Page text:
Prattley Enterprises Limited v Vero Insurance New Zealand Limited  NZSC 158
The Supreme Court has today dismissed an appeal by Prattley Enterprises Limited, in a decision that will be well received by insurers who have been following this proceeding, in which an insured sought to re-open the settlement agreement for an earthquake claim for a commercial building held for investment purposes.
Prattley owned a three-story commercial building which was damaged during the Christchurch earthquake sequence, and ultimately demolished in September 2011. The building was insured with Vero on an indemnity basis for $1,605,000. In August 2011, the parties reached an agreement by which Prattley was paid $1,050,000 plus GST in "full and final settlement" of its insurance claim. The sum paid reflected an assessment of the market value of the building before the earthquakes.
Prattley challenged the settlement on the basis that the parties were operating under a common mistake as to the correct measure of indemnity under the policy. Prattley argued that the correct measure was not the market value of the buildings, but rather the cumulative costs of repairs following the first two earthquakes, and the costs of reinstatement following the third.
The Supreme Court has rejected Prattley's argument that the policy entitlement was more than market value. On that basis, it did not need to reach a final decision on the issue of mistake. It held that the policy contained terms standard for indemnity policies, which "would have been understood by any sensible person engaged in commercial building insurance." Further, the policy contained an extension for reinstatement cover, which Prattley had not taken out.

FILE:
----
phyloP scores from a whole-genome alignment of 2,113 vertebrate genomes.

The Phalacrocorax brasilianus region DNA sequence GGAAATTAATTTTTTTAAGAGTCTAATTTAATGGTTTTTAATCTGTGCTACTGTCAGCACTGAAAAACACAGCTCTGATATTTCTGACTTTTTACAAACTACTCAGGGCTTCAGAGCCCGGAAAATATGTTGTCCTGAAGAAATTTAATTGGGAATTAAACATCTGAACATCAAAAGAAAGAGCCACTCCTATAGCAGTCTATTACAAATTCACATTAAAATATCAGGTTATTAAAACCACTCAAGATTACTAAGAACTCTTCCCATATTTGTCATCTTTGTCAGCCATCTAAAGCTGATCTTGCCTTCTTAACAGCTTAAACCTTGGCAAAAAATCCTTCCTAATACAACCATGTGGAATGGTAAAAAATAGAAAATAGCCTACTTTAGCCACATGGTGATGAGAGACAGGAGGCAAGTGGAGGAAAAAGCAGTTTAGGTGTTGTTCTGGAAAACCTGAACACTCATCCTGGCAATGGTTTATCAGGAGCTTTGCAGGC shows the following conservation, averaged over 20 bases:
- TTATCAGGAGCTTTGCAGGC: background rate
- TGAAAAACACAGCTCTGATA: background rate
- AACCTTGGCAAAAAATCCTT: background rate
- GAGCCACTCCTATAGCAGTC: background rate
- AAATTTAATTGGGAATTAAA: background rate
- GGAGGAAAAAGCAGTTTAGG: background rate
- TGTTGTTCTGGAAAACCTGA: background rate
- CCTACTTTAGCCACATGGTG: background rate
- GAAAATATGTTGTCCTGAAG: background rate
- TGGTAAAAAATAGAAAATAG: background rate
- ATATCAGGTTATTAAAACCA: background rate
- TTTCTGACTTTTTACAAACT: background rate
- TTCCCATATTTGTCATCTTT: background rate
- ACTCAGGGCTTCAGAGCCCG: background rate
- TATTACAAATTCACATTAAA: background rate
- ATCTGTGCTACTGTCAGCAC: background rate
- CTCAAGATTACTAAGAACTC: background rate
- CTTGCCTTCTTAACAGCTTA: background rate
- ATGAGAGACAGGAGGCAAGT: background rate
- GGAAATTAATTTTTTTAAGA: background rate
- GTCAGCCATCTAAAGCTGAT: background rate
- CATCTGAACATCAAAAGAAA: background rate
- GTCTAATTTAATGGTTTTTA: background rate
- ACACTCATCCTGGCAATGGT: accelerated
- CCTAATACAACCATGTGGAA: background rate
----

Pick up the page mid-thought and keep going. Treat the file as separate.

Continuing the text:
The Court's decision was based on orthodox principles of insurance law in relation to indemnity and betterment, namely, that an insured cannot recover more than it had relevantly lost. Had Prattley succeeded, it would have been left in a better position than before the earthquake damage, and may also have been left in a better position than if it had purchased reinstatement cover, as it would not have needed to use the insurance proceeds to rebuild. The Court confirmed the importance of assessing the intentions of the insured in relation to repair or rebuilding. Prattley was not entitled to be paid repair costs which it would never incur, and given that Prattley had no settled intention to rebuild the building, rebuilding costs were the wrong starting point for measuring indemnity value.
Cecily Brick acted for Vero in this case